“In German, there’s an expression: ‘A one-day fly’—flies that live only one day,” says Swiss drummer Lucas Niggli. “And when Patrik Landolt first approached me about working with the Intakt label, he said, ‘I’m not interested in a one-day fly. I’m interested in groups, in working bands. Let’s do something for the long term.”
When Landolt talks about the long term, he’s not kidding. He founded his Swiss label Intakt in 1986. At the time, he was a journalist at the independent weekly newspaper WOZ, where he wrote about music while organizing concerts, including the Zurich festival Taktlos. “The ‘80s were a time of cultural and political awakening in Switzerland, comparable to the ‘60s,” he says. It seemed natural to, “learn the art and business of a record label in order to be independent of the major labels and to support a handful of good musicians.”
Over the course of the label’s 30-year history, Landolt has cultivated relationships with notable artists in America and Europe. One such artist is Cuban pianist and composer Aruán Ortiz, who puts it, “It is incredible how iconic figures of avant-garde jazz such as Anthony Braxton, Cecil Taylor, Andrew Cyrille, Oliver Lake, Reggie Workman, Aki Takase, Evan Parker, and others co-habit [on the label] with the names of young and adventurous musicians from Europe and the U.S. that are having an impact, such as Kris Davis, Ingrid Laubrock, Tim Berne, Sylvie Courvoisier, Jim Black, and Alexander Hawkins.”
The economics of music production have become more difficult over the years, which has presented obstacles for the label. “Music today is sold too cheaply,” Landolt says. “Streaming is a joke. Perhaps it makes some music accessible to more people. But there is hardly an innovative jazz musician or label that can finance the costs of a production with the income from streaming.”
Instead, Intakt relies on CD sales and downloads. The label has digitized virtually their entire 300-plus album catalog, making a huge range of vital documents of avant-garde jazz more accessible than ever. “A label like Intakt stands up for small islands, niches, and alternatives,” Landolt says. Below are a few of of those islands.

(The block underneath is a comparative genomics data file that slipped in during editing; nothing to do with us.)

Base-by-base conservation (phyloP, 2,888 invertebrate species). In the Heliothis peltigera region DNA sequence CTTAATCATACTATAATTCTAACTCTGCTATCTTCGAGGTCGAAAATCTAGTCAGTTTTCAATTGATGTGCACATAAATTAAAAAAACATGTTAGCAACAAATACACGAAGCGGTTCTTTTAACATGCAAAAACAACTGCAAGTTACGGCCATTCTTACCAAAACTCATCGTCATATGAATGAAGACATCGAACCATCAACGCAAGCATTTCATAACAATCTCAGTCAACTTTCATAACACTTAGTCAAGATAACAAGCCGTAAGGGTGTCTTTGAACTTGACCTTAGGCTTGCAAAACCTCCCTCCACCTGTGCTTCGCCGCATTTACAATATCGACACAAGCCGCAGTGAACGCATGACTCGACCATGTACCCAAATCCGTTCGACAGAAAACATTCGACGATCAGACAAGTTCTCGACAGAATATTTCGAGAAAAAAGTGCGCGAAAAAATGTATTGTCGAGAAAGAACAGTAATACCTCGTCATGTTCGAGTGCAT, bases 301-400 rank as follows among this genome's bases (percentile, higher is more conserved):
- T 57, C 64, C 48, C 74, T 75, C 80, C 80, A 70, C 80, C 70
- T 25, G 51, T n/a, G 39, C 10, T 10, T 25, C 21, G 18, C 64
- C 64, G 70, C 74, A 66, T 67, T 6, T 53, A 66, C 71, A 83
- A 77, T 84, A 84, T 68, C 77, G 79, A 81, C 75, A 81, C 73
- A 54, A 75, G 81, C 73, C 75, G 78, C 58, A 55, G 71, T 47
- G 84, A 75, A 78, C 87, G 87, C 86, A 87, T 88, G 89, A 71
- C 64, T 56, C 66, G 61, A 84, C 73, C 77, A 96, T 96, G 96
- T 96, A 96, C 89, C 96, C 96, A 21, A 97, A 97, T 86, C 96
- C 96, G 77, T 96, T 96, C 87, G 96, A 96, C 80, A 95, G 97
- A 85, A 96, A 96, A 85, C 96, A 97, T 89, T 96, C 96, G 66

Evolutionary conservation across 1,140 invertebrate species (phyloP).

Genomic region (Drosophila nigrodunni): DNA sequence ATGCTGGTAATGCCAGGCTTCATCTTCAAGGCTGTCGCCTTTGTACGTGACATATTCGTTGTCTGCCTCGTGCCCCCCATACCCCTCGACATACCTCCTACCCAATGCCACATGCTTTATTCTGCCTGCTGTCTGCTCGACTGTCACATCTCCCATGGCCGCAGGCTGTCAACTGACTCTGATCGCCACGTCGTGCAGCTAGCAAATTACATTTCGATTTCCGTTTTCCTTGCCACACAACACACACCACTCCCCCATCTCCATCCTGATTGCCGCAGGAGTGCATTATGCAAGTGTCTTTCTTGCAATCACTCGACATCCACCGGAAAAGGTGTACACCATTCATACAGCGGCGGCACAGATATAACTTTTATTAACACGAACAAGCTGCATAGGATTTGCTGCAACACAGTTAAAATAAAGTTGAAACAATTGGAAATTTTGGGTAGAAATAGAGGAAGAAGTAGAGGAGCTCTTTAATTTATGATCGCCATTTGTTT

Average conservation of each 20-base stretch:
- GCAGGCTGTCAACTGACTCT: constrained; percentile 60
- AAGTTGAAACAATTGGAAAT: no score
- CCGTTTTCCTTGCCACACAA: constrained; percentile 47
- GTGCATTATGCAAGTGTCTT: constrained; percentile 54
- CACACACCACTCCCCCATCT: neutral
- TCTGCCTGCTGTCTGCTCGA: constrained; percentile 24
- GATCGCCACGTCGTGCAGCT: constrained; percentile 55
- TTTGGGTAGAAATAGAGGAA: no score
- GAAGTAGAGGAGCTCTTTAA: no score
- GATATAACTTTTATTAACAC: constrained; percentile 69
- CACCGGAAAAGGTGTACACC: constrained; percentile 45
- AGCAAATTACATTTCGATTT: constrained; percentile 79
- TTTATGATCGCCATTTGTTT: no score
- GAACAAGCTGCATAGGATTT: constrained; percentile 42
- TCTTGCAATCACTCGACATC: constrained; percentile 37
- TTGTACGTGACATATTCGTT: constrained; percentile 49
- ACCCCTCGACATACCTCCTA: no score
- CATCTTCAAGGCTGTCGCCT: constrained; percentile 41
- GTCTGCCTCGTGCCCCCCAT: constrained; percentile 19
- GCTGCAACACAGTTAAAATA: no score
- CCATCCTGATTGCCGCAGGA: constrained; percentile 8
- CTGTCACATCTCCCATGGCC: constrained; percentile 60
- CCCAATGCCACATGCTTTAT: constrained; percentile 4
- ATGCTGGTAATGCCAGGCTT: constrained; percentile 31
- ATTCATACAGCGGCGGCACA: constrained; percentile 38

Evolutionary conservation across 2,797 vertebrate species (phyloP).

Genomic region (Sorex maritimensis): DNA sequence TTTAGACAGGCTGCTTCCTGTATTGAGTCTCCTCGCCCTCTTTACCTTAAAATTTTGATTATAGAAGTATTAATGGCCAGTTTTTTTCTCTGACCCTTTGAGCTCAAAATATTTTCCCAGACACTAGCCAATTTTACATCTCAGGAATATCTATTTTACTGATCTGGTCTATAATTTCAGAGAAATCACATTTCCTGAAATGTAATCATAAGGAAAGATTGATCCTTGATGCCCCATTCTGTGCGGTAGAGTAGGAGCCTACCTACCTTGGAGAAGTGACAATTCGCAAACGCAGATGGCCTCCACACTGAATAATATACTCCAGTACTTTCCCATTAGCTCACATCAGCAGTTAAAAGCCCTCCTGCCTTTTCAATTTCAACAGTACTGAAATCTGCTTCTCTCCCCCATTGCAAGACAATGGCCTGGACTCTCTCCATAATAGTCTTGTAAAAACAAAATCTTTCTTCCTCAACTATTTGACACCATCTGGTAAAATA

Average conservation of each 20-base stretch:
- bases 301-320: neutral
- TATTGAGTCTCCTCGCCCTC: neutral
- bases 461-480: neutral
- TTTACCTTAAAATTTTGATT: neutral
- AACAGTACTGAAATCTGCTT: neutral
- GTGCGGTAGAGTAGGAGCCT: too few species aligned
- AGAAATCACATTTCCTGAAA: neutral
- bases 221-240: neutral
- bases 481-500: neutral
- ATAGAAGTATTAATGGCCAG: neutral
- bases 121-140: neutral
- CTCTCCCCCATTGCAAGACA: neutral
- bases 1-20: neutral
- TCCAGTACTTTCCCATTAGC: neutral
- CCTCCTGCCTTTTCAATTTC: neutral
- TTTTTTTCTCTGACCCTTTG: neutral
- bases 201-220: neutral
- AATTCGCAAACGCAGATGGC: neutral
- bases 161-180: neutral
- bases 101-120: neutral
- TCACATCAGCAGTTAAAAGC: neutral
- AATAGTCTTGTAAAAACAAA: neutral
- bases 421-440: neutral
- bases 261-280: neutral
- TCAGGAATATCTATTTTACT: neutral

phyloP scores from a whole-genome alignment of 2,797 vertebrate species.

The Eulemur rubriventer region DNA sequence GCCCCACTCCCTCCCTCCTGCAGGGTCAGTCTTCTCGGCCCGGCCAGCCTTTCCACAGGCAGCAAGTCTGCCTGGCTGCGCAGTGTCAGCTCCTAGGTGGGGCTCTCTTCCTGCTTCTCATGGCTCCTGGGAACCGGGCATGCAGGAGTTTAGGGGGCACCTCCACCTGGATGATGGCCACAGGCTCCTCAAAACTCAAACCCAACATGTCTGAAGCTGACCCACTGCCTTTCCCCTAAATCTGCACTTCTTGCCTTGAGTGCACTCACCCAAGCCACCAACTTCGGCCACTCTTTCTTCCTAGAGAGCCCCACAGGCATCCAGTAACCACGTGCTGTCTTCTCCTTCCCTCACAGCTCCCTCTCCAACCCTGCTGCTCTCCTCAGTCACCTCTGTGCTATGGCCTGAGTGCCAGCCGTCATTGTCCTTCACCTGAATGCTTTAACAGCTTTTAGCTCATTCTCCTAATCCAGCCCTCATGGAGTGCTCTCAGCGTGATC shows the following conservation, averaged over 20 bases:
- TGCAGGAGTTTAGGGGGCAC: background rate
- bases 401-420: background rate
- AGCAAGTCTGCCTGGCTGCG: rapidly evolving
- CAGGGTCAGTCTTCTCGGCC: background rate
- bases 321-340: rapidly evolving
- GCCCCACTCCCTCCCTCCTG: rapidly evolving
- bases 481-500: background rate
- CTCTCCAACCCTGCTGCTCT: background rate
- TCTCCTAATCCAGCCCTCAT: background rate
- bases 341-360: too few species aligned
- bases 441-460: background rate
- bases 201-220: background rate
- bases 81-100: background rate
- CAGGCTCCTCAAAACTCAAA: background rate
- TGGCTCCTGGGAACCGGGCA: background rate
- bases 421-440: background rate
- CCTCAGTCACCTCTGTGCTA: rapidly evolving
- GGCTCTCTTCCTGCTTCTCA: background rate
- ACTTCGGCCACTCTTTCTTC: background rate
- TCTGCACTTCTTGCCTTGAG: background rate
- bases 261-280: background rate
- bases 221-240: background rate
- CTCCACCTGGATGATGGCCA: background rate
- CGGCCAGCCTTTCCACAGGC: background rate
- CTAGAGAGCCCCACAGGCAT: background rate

Landolt founded Intakt in large part to release the music of brilliant Swiss pianist Irène Schweizer, who he felt was being underserved by major labels. This 1987 release chronicles an exuberant Zurich Jazz Festival date with South African drummer Louis Moholo. “The concert became a manifestation of solidarity for the liberation of South Africa from apartheid— and against the crony-ship of the major Swiss banks with the apartheid state,” Landolt says. “You hear the energy in the hall, you hear Louis Moholo shouting: ‘Free Mandela! Free Mandela!'” Schweizer and Moholo trade percussive and discordant smears of sound on the jangling, fierce, and nearly twenty-minute final track “Exile.”
Hardcore Chamber Music
Hardcore Chamber Music is the bracingly fierce 1995 debut of the Swiss trio of Hans Koch (clarinet and saxophones), Martin Schütz (cello), and Fredy Studer (drums and percussion.) Like John Zorn and his colleagues in New York, Koch, Schütz, and Studer are equally influenced by punk rock, free jazz, experimental postmodern composition, and the general joy of skronking. The opening track, “Radio Bursts,” is made up of chaotic machine gun blasts of noise, which occasionally resolve into fierce, head-banging grooves. “Woody Down!!!” is perhaps the track that most epitomizes the album’s title; it sounds like Black Flag trying to play Webern, or vice versa.
Australian violinist, composer and oddball Jon Rose’s 1995 album Violin Music in the Age of Shopping is one of the most left field items in Intakt’s extensive discography. A postmodern celebration and satire of easy-listening mall music, it slides with reckless insouciance from the over-the-top saccharine muzak schmaltz of “TV Shopping” to the teetering bricolage of “The Channel Surfer’s Guide to the Information Industry” to the fractured noise rock of “Tribal Chant.”